Friday, 4 February 2011


Issue: ‘Our ideas are in everyone’s heads’: performance and destroying capitalism

Convener(s): Francesca Lisette

Participants: Aliki Chapple, Jonny Liron, Chris Goode, Kieron Hughes, Julia, Emma, Alex, Rod Dixon, Dan Bye (+ many more)

Summary of discussion, conclusions and/or recommendations:

We began by outlining the centrality of FORM and its connection to exchange, participation and sustainability/ duration. We briefly considered the issue of funding as a central question in other discussions, and observed that despite our anti-capitalist resistance to that, money and energy operate in relation to one another because both are kinds of fuel. The will to do isn’t always enough. A related problem is whether theatre becomes – or at least acknowledges – its dependence on a system it is trying to climb out of.

It was suggested that a helpful objective for practitioners was to ‘be exemplary’ and to ‘be the change we want to see’. Out of this arose the question of how to present this work inside or outside of the structures of private space and public space, performer and audience. A fissure opens up between the work that is being made, and the privilege or access to resources required to make it. An example of this was a privately rented but autonomous space in which new work could be rehearsed, tested and shown. It was also suggested that we attempt to bypass capitalism by living in co-operative artistic communities or squatting. Some felt that this was an opting-out, which still didn’t solve the wider issue of privacy. Squatting for example still used buildings, which were privately owned, and therefore operated as part of capitalist infrastructure. We felt that the way to get around this was by focusing on nuance and divergence – by maintaining respect for each other, the audience and the encounter.

With relation to the issue of participation, Alex shared his view that ‘theatre is a place we live with strangers best’, rather than a space for utilitarian, enforced unity. Chris then talked about the revival of the idea of the theatre building as a civic space, in which citizens came to listen, learn and speak – of theatre as a secular church. The point was raised that cinema, which has elsewhere been assumed to be supreme to theatre as a tool for raising political awareness, often allows the continuation of a passive form of spectatorship. This led on to further discussion of the audience/ performer relationship, whereby exemplary performance enables the audience to recognize their own aspirations. Equally, dissident forms of performance as protest were discussed as forms of ‘performative terrorism’, which forced an encounter or engagement upon the audience and thus risked alienating them, though perhaps productively. It was suggested that it was important to foreground the permeability of the membrane between audience and performer.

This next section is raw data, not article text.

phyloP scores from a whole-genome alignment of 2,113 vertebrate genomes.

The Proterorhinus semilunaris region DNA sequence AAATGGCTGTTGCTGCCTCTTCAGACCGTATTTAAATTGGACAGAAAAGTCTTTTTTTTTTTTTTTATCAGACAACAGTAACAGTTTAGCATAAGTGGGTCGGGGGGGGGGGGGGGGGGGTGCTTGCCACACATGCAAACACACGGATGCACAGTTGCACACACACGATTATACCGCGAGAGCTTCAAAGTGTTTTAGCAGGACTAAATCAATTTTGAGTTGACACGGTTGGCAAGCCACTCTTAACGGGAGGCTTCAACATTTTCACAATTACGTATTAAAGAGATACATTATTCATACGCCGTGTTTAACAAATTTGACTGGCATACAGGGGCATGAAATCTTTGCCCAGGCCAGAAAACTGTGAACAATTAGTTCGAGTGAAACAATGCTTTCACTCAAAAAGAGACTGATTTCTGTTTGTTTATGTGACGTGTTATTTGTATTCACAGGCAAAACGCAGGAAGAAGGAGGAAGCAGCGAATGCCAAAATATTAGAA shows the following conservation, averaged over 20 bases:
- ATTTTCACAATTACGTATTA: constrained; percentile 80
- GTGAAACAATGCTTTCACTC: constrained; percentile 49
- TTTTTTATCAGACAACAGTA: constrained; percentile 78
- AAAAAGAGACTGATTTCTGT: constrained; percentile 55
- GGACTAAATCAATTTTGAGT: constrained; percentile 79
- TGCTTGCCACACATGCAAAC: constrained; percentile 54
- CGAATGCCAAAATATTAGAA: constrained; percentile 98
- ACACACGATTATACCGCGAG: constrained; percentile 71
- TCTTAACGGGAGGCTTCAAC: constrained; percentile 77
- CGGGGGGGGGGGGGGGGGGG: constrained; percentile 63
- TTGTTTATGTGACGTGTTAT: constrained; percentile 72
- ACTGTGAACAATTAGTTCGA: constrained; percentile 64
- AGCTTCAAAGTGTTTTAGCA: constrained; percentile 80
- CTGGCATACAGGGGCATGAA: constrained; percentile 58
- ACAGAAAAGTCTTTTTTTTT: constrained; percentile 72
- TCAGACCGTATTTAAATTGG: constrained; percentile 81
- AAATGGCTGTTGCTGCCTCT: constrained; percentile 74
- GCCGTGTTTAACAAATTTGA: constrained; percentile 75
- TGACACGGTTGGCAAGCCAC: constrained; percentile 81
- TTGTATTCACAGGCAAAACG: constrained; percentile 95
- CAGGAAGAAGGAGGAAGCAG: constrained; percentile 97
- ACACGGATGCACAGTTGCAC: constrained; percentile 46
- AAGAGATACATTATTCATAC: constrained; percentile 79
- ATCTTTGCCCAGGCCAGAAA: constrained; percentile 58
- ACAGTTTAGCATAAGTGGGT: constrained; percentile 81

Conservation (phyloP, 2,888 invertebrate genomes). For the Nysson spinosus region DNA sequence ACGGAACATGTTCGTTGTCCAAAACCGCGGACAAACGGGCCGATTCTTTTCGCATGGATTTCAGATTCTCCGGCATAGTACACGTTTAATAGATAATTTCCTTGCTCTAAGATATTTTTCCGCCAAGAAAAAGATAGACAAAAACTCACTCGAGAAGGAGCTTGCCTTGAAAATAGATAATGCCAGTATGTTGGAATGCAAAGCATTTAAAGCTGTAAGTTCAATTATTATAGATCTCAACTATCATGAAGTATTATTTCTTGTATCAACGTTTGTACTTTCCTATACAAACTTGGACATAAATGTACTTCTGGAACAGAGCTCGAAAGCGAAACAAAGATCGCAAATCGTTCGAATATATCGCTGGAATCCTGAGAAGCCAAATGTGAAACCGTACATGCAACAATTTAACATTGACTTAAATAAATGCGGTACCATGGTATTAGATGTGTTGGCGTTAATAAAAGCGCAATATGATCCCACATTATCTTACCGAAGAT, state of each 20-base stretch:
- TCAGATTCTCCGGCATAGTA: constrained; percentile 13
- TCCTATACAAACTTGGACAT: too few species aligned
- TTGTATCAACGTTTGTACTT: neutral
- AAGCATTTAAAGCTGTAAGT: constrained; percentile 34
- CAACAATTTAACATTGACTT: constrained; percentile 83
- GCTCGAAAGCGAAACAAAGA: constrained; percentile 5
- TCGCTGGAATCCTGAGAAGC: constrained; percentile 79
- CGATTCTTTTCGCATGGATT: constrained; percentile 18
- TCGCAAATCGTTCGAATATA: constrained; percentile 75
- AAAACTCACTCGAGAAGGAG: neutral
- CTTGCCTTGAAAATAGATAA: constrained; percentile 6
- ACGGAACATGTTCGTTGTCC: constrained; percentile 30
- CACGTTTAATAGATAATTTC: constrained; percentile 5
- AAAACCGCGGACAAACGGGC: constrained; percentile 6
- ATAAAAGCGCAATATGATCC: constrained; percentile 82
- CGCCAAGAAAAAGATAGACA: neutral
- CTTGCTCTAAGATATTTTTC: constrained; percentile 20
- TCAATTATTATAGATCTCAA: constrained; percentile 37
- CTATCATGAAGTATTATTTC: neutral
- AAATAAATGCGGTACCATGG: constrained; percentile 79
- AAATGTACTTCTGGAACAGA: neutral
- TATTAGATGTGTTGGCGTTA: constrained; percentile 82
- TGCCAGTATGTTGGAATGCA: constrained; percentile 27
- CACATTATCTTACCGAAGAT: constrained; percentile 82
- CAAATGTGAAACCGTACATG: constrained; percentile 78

We spoke about scale, and how to subvert capitalism’s reliance on growth, and established that a resistant theatre practice would be anti-growth. ‘Our anger is fuel for the fight, but our optimism is how we win’; using a ‘roots’ approach which encourages all to assume individual and collective responsibility. Support and affirmation would be sought and provided to each other, rather than focusing on career aspirations such as financial endorsement or critical acclaim. We spoke about this affirmation, and how that manifests itself in the work as a gift, the effects of which might not be immediately realised, but which did invisible work. The gift, as opposed to the transaction, led to the suggestion that theatre aim to reclaim the concept of ‘value’ from capitalist exchange. Quantitative governmental measures were deemed not to understand theatre’s endeavour, and it was observed that it is part of system in which ‘the right to fail is reserved for science’. Artists revise reality. We need to demand respect by taking ourselves seriously, and also by insisting on the importance of play, laughter, and ‘delight’ – creating a poetic subversion.

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